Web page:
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" Which is the hot condition of their blood ; If they but hear perchance a trumpet sound, Or any air of music touch their ears, You shall perceive them make a mutual stand, Their savage eyes turn'd to a modest gaze, By the sweet power of music : Therefore,... "
Discoveries in hieroglyphics, and other antiquities, in progress to which ... - Page 260
by Robert Deverell - 1813
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The dramatic works of Shakspeare, from the text of Johnson and Stevens [sic ...

William Shakespeare - 1824
...music touch their ears. Yon shall perceive them make a mutual stand, Their savage eyesturnM toa modest gaze, By the sweet power of music : Therefore, the...feign that Orpheus drew trees, stones, and floods; [rage. Since nought so stockish, hard, and full of But music for the time (loth change his nature :...
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The Dramatic Works of William Shakespeare: Accurately Printed from ..., Volume 1

William Shakespeare - 1824
...touch their ears, You shall perceive them make a mutual stand, Their savage eyes tum'd to a modest gaze, By the sweet power of music : Therefore, the poet Did feign that Orpheus drew trees, sienes, and floods; Since nought so stockist], hard, and full of rage, But music for the time doth...
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The Dramatic Works of William Shakespeare: From the Text of ..., Volume 1

William Shakespeare - 1825
...sweet power of music : Therefore, the poet [and floods Did feign that Orpheus drew the trees, stones, Since nought so stockish, hard, and full of rage But...treasons, stratagems, and spoils ; The motions of his spirit are dull as night, And his affections dark as Erebus : Let no such man be trusted. — Mark...
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The Works of Shakspeare: From the Text of Johnson, Steevens, and Reed

William Shakespeare - Actors - 1825 - 896 pages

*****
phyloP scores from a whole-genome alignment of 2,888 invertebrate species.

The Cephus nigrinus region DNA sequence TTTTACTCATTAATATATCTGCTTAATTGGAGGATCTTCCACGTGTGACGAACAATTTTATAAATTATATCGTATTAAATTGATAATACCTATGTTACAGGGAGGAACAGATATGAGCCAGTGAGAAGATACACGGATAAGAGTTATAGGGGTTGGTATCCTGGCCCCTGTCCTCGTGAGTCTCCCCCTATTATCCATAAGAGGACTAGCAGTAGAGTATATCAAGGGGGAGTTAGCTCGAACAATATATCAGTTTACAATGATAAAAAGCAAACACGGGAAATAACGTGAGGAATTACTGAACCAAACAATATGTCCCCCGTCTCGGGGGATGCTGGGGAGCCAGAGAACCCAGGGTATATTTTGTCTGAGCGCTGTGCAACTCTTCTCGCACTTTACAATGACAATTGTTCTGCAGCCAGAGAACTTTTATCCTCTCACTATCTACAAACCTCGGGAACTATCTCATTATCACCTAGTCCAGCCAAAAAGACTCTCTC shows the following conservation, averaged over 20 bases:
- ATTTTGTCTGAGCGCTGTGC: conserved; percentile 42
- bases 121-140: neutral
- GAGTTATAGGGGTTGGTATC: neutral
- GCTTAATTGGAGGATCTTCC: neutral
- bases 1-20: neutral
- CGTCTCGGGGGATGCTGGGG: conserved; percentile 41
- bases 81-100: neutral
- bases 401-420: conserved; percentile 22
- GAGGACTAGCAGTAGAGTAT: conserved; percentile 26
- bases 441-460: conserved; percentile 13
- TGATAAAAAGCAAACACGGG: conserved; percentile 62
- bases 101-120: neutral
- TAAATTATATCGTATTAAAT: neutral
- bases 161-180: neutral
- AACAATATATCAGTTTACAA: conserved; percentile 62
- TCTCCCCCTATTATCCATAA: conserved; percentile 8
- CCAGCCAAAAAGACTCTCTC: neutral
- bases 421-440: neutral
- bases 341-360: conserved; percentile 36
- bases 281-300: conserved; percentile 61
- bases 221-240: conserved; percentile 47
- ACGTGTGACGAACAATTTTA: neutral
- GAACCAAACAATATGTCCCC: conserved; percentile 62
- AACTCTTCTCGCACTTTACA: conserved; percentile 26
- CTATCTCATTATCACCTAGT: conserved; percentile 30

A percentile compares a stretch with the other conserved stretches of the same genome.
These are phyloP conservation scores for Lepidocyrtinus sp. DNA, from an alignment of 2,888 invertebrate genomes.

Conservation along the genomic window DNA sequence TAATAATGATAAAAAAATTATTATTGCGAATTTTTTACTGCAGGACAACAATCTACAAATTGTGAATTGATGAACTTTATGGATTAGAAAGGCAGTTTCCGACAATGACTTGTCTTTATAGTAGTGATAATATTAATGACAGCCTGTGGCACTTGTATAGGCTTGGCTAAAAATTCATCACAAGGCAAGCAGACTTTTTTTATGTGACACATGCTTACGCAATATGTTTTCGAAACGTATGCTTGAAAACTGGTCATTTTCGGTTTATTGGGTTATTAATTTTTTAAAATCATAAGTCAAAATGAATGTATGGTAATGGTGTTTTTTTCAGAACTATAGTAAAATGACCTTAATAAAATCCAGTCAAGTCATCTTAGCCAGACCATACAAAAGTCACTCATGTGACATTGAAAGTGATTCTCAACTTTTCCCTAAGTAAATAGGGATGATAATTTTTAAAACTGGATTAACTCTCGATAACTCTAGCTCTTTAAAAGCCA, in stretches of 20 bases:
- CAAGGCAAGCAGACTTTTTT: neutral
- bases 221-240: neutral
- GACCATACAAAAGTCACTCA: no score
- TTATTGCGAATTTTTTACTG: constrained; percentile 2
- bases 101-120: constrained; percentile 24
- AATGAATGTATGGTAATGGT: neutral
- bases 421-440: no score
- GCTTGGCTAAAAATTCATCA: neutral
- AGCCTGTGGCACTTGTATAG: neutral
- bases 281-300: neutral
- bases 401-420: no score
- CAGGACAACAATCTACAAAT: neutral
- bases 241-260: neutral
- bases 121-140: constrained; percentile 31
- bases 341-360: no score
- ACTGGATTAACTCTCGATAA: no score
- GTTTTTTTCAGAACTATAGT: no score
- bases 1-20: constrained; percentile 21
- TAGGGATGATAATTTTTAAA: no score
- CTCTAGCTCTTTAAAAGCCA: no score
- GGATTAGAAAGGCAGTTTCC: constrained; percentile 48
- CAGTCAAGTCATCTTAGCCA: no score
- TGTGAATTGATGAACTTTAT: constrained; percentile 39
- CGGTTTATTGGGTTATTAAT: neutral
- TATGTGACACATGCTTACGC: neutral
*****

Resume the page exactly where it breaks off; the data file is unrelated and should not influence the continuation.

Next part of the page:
...touch their ears, Yon shall perceive them make a mutual stand, Their-savage eyes turn'd to a modest nce to write a ballad Bat music for the time dotli change his nature : The man that hath no music in himself, Nor u not mov'd...
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The Philomathic journal, Volume 2

Philomathic institution - 1825
...who, after describing the effects of music, even in the brute creation, exclaims : " The man that has no music in himself, Nor is not mov'd with concord...treasons, stratagems, and spoils ; The motions of his spirit are dull as night, And his affections dark as Erebus ; Let no such man be trusted." Dancing...
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The Plays of William Shakspeare, Volumes 11-12

William Shakespeare - Theater - 1826 - 960 pages
...hard, and full of rage, But musick for the time doth change his nature : The man that hath no musick . spirit are dull as night, And his affections dark as Erebus : Let no such man be trusted. — Mark...
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The dramatic works of William Shakspeare, with notes ..., Part 18, Volume 3

William Shakespeare - 1826
...them make a mutual stand, Their savage eyes turn'd to a modest gaze, By the sweet power of musick: Therefore, the poet Did feign that Orpheus drew trees,...Since nought so stockish, hard, and full of rage, But musick for the time doth change his nature: . The man that hath no musick in himself, Nor is not mov'd...
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The plays of William Shakspeare, pr. from the text by G. Steevens ..., Volume 3

William Shakespeare - 1826
...them make a mutual stand, Their savage eyes turn'd to a modest gaze, By the sweet power of musick : Therefore, the poet Did feign that Orpheus drew trees,...Since nought so stockish, hard, and full of rage, But musick for the time doth change his nature : The man that hath no musick in himself, Nor is not mov'd...
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Philosophy in Sport Made Science in Earnest: Being an Attempt to Illustrate ...

John Ayrton Paris - Amusements - 1827 - 207 pages
...afforded a practical illustration of a passage of Shakspeare," exclaimed the vicar, " ' The man that hath no music in himself, Nor is not mov'd with concord...treasons, stratagems, and spoils ; The motions of his spirit are dull as night, And his affections dark as Erebus : Let no such man be trusted.' " " Are...
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The Beauties of Shakspeare Regularly Selected from Each Play. With a General ...

William Shakespeare - 1827 - 345 pages
...touch their ears, You shall perceive them make a mutual stand, Their savage eyes turn'd to a modest gaze, By the sweet power of music: Therefore the poet...that Orpheus drew trees, stones, and floods; Since not so stockish, hard, and full of rage, But music for the time doth change his nature: The man that...
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